Prior to the exclusion notice, a large number of people of Japanese ancestry began preparing for the influx of evacuees at the Sacramento Assembly Center, also known as Walerga camp. All Japanese are evacuated from the Sacramento area by noon, May 16th. Nine days.
Among the more prominent Sacramento Japanese who already have reported to the camp is Dr. George S. Iki. He and his staff of Japanese physicians are busy setting up the 150 bed hospital to care for any cases of illness among the evacuees.
Ruby Kawaski, a secretarial worker, is among those whose readjustment from home life to that found at the camp may be a bit difficult. "The camp is nice," Miss Kawaski declared, "but I've been living with American people for years and I seem to know them better than i do my fellow Japanese. It's a little strange, but I know I'm going to like it." Sacramento Bee, May 8, 1942, page 18.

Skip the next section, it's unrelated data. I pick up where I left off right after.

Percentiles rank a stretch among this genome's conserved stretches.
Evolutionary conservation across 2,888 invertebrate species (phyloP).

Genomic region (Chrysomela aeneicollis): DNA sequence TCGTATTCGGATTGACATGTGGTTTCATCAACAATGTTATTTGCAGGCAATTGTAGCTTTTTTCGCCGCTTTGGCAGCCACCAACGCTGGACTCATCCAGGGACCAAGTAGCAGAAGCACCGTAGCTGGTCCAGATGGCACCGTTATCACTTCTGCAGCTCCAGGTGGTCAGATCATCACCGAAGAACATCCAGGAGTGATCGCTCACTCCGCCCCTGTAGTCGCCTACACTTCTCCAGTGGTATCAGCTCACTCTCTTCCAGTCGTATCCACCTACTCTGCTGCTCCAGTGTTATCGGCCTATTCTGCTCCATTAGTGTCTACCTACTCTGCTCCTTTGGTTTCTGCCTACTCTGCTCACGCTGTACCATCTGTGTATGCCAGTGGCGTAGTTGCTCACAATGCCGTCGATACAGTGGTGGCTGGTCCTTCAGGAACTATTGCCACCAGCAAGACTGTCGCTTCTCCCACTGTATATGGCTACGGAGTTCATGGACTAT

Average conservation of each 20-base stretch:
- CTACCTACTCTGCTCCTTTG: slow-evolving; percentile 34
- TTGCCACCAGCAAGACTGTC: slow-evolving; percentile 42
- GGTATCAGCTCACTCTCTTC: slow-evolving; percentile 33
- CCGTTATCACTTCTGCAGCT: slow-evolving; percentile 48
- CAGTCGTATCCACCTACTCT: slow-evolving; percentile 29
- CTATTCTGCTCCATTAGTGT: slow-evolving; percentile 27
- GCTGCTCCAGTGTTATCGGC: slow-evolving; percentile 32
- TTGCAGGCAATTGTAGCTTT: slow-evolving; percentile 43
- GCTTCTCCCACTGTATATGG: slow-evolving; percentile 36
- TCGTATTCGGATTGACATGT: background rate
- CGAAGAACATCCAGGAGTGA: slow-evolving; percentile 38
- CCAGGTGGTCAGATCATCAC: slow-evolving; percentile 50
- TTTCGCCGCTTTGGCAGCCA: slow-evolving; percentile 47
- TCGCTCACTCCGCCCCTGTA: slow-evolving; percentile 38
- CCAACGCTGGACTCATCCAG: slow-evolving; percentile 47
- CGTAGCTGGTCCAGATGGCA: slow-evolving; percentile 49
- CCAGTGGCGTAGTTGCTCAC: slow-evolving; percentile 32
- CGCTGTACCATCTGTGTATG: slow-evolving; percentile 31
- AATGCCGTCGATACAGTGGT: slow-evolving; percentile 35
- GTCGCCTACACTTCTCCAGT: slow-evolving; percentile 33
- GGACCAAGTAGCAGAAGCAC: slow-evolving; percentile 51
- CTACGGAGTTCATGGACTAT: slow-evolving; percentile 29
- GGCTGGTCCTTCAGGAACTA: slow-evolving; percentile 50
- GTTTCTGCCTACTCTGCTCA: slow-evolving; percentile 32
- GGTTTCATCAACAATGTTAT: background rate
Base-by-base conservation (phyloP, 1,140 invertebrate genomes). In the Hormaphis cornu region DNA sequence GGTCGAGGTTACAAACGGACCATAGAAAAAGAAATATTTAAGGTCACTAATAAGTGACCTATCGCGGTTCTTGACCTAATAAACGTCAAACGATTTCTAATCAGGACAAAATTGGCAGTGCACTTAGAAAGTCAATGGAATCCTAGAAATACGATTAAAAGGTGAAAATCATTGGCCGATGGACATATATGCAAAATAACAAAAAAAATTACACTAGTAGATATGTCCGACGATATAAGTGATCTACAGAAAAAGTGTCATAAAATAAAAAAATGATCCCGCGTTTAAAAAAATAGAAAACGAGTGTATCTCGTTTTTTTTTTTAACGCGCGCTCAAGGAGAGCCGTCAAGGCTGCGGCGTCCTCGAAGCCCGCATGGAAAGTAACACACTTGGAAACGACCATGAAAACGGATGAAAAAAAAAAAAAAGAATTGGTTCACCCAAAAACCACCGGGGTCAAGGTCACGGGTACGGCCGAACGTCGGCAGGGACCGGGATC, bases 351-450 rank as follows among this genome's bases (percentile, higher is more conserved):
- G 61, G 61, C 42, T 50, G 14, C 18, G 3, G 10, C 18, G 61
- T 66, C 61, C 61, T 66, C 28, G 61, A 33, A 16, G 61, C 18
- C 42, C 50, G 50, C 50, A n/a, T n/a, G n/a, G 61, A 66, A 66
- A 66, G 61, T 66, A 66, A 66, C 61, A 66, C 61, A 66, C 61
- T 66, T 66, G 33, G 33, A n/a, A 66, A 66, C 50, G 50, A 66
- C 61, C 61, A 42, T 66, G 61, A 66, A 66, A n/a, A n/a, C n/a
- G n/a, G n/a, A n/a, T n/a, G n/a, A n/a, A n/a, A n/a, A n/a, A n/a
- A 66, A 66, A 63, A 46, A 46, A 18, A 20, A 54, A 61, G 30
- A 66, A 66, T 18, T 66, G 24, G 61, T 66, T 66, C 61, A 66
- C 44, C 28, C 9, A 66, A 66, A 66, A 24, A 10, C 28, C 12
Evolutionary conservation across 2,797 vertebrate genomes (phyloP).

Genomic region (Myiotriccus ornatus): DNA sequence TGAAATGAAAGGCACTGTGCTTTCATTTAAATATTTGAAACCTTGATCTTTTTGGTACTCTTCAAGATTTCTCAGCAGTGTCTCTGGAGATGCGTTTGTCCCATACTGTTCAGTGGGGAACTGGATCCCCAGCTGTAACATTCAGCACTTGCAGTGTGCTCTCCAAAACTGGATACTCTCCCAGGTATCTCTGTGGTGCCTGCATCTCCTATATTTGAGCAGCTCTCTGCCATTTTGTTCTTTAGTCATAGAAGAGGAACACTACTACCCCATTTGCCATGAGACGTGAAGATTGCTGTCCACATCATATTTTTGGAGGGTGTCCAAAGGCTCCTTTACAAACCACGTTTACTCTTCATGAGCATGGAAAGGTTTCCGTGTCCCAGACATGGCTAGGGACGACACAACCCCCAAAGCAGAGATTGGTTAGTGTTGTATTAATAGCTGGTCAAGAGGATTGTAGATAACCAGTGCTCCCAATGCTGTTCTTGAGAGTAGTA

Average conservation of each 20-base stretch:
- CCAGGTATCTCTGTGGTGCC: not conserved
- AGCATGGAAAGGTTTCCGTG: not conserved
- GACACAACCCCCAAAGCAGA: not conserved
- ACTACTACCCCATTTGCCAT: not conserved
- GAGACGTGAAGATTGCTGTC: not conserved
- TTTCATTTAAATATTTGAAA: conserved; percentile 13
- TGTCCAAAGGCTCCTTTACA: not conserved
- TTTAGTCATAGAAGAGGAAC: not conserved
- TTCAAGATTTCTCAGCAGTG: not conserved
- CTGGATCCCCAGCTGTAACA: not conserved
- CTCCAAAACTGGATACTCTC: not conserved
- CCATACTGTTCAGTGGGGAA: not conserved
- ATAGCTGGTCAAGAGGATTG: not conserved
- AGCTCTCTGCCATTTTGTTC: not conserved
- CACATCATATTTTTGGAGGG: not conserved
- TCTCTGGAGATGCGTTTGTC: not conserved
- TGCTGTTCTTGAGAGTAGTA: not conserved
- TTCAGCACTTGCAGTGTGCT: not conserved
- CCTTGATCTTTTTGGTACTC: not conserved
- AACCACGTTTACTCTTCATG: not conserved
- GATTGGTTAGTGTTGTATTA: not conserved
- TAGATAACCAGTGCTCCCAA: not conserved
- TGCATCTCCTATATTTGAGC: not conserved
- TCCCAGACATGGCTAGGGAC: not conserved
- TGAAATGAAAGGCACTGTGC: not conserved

The children, who have no clear realization of why they are in the camp, probably will fare best of all. They can play to their hearts content among the trees and open fields. Sacramento Bee, May 8, 1942, page 18
Sacramento Bee, May 7, 1942, Pages A1 and A14
Sacramento Bee, May 8, 1942, Page 18
Many Civilian Exclusion Orders were issued for various geographic areas along the West Coast. Before tranfer to their final location each person went through an Assembly Center. The following numbers account for all the people who went through the Sacramento Assembly Center at Welegra before being transferred to the Relocation Centers.
Civilian Exclusion Order Number 52 -- 3,647 to Sacramento from a total of 3,877
Civilian Exclusion Order Number 70 -- 286 to Sacramento from a total of 2,925
Civilian Exclusion Order Number 75 -- 576 to Sacramento from a total of 582
Civilian Exclusion Order Number 93 -- 19 to Sacramento from a total of 921
Civilian Exclusion Order Number 94 -- 2 to Sacramento from a total of 953